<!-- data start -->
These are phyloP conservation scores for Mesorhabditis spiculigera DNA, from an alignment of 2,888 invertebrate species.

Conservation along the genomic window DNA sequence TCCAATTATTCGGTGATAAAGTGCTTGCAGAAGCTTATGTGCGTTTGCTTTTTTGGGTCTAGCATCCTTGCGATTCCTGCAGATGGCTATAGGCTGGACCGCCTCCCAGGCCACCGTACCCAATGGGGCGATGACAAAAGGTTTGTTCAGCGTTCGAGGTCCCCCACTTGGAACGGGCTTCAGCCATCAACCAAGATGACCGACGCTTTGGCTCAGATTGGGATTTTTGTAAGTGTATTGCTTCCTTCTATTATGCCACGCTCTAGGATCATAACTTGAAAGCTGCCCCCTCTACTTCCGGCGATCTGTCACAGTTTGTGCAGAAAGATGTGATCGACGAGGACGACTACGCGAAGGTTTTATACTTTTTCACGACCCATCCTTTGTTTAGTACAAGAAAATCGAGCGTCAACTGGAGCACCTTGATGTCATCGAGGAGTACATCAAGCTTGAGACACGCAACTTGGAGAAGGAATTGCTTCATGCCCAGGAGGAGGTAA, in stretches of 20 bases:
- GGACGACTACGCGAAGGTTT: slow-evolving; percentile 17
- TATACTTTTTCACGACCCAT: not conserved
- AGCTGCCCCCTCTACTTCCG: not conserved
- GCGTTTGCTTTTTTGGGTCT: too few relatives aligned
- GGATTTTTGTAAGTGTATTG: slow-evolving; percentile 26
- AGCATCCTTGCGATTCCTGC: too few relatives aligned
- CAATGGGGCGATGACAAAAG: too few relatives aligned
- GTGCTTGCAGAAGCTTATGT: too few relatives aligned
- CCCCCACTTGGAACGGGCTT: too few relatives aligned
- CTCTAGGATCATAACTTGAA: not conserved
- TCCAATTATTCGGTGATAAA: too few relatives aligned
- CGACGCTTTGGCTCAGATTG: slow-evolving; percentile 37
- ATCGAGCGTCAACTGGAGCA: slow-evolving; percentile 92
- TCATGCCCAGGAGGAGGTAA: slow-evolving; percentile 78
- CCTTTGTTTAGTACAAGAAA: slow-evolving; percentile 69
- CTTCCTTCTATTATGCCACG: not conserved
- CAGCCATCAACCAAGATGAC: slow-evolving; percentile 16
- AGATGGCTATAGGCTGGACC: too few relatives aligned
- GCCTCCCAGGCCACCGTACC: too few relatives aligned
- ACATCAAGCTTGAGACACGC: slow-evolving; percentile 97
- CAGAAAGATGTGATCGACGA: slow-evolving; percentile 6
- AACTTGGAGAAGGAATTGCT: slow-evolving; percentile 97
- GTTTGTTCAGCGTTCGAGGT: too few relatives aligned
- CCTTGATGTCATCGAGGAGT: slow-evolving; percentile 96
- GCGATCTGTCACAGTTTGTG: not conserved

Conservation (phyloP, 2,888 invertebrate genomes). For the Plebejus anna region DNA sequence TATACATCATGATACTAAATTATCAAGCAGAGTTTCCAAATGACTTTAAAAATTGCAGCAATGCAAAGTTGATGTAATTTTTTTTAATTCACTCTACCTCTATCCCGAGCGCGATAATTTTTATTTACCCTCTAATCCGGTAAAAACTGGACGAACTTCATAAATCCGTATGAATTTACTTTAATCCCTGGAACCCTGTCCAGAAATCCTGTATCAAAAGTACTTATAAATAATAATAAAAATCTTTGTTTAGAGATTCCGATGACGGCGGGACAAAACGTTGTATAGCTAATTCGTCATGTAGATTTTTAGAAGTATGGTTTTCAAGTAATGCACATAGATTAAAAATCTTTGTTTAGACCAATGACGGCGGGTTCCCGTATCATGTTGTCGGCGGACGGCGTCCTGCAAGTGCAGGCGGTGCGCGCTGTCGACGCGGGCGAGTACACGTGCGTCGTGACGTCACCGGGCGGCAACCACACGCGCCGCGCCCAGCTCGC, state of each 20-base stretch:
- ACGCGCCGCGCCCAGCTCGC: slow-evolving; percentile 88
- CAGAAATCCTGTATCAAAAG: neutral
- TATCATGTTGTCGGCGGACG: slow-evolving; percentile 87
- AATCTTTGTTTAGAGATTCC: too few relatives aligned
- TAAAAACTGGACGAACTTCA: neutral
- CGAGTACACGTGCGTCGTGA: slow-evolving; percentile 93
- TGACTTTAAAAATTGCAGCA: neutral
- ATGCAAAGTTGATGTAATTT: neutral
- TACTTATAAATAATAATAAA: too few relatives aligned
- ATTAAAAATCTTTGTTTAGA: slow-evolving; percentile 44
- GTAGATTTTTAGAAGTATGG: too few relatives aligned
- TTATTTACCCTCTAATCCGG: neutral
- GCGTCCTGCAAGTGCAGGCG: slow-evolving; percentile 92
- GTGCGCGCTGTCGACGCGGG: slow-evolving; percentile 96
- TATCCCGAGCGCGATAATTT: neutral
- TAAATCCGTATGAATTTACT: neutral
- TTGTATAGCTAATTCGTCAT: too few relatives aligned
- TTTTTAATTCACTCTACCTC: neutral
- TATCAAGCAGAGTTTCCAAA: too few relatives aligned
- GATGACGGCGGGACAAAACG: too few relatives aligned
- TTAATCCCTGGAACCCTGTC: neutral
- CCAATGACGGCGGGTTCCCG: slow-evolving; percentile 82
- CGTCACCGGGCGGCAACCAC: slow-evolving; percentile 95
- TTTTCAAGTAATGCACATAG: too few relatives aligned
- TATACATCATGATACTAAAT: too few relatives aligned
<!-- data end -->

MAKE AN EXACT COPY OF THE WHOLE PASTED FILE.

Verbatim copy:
These are phyloP conservation scores for Mesorhabditis spiculigera DNA, from an alignment of 2,888 invertebrate species.

Conservation along the genomic window DNA sequence TCCAATTATTCGGTGATAAAGTGCTTGCAGAAGCTTATGTGCGTTTGCTTTTTTGGGTCTAGCATCCTTGCGATTCCTGCAGATGGCTATAGGCTGGACCGCCTCCCAGGCCACCGTACCCAATGGGGCGATGACAAAAGGTTTGTTCAGCGTTCGAGGTCCCCCACTTGGAACGGGCTTCAGCCATCAACCAAGATGACCGACGCTTTGGCTCAGATTGGGATTTTTGTAAGTGTATTGCTTCCTTCTATTATGCCACGCTCTAGGATCATAACTTGAAAGCTGCCCCCTCTACTTCCGGCGATCTGTCACAGTTTGTGCAGAAAGATGTGATCGACGAGGACGACTACGCGAAGGTTTTATACTTTTTCACGACCCATCCTTTGTTTAGTACAAGAAAATCGAGCGTCAACTGGAGCACCTTGATGTCATCGAGGAGTACATCAAGCTTGAGACACGCAACTTGGAGAAGGAATTGCTTCATGCCCAGGAGGAGGTAA, in stretches of 20 bases:
- GGACGACTACGCGAAGGTTT: slow-evolving; percentile 17
- TATACTTTTTCACGACCCAT: not conserved
- AGCTGCCCCCTCTACTTCCG: not conserved
- GCGTTTGCTTTTTTGGGTCT: too few relatives aligned
- GGATTTTTGTAAGTGTATTG: slow-evolving; percentile 26
- AGCATCCTTGCGATTCCTGC: too few relatives aligned
- CAATGGGGCGATGACAAAAG: too few relatives aligned
- GTGCTTGCAGAAGCTTATGT: too few relatives aligned
- CCCCCACTTGGAACGGGCTT: too few relatives aligned
- CTCTAGGATCATAACTTGAA: not conserved
- TCCAATTATTCGGTGATAAA: too few relatives aligned
- CGACGCTTTGGCTCAGATTG: slow-evolving; percentile 37
- ATCGAGCGTCAACTGGAGCA: slow-evolving; percentile 92
- TCATGCCCAGGAGGAGGTAA: slow-evolving; percentile 78
- CCTTTGTTTAGTACAAGAAA: slow-evolving; percentile 69
- CTTCCTTCTATTATGCCACG: not conserved
- CAGCCATCAACCAAGATGAC: slow-evolving; percentile 16
- AGATGGCTATAGGCTGGACC: too few relatives aligned
- GCCTCCCAGGCCACCGTACC: too few relatives aligned
- ACATCAAGCTTGAGACACGC: slow-evolving; percentile 97
- CAGAAAGATGTGATCGACGA: slow-evolving; percentile 6
- AACTTGGAGAAGGAATTGCT: slow-evolving; percentile 97
- GTTTGTTCAGCGTTCGAGGT: too few relatives aligned
- CCTTGATGTCATCGAGGAGT: slow-evolving; percentile 96
- GCGATCTGTCACAGTTTGTG: not conserved

Conservation (phyloP, 2,888 invertebrate genomes). For the Plebejus anna region DNA sequence TATACATCATGATACTAAATTATCAAGCAGAGTTTCCAAATGACTTTAAAAATTGCAGCAATGCAAAGTTGATGTAATTTTTTTTAATTCACTCTACCTCTATCCCGAGCGCGATAATTTTTATTTACCCTCTAATCCGGTAAAAACTGGACGAACTTCATAAATCCGTATGAATTTACTTTAATCCCTGGAACCCTGTCCAGAAATCCTGTATCAAAAGTACTTATAAATAATAATAAAAATCTTTGTTTAGAGATTCCGATGACGGCGGGACAAAACGTTGTATAGCTAATTCGTCATGTAGATTTTTAGAAGTATGGTTTTCAAGTAATGCACATAGATTAAAAATCTTTGTTTAGACCAATGACGGCGGGTTCCCGTATCATGTTGTCGGCGGACGGCGTCCTGCAAGTGCAGGCGGTGCGCGCTGTCGACGCGGGCGAGTACACGTGCGTCGTGACGTCACCGGGCGGCAACCACACGCGCCGCGCCCAGCTCGC, state of each 20-base stretch:
- ACGCGCCGCGCCCAGCTCGC: slow-evolving; percentile 88
- CAGAAATCCTGTATCAAAAG: neutral
- TATCATGTTGTCGGCGGACG: slow-evolving; percentile 87
- AATCTTTGTTTAGAGATTCC: too few relatives aligned
- TAAAAACTGGACGAACTTCA: neutral
- CGAGTACACGTGCGTCGTGA: slow-evolving; percentile 93
- TGACTTTAAAAATTGCAGCA: neutral
- ATGCAAAGTTGATGTAATTT: neutral
- TACTTATAAATAATAATAAA: too few relatives aligned
- ATTAAAAATCTTTGTTTAGA: slow-evolving; percentile 44
- GTAGATTTTTAGAAGTATGG: too few relatives aligned
- TTATTTACCCTCTAATCCGG: neutral
- GCGTCCTGCAAGTGCAGGCG: slow-evolving; percentile 92
- GTGCGCGCTGTCGACGCGGG: slow-evolving; percentile 96
- TATCCCGAGCGCGATAATTT: neutral
- TAAATCCGTATGAATTTACT: neutral
- TTGTATAGCTAATTCGTCAT: too few relatives aligned
- TTTTTAATTCACTCTACCTC: neutral
- TATCAAGCAGAGTTTCCAAA: too few relatives aligned
- GATGACGGCGGGACAAAACG: too few relatives aligned
- TTAATCCCTGGAACCCTGTC: neutral
- CCAATGACGGCGGGTTCCCG: slow-evolving; percentile 82
- CGTCACCGGGCGGCAACCAC: slow-evolving; percentile 95
- TTTTCAAGTAATGCACATAG: too few relatives aligned
- TATACATCATGATACTAAAT: too few relatives aligned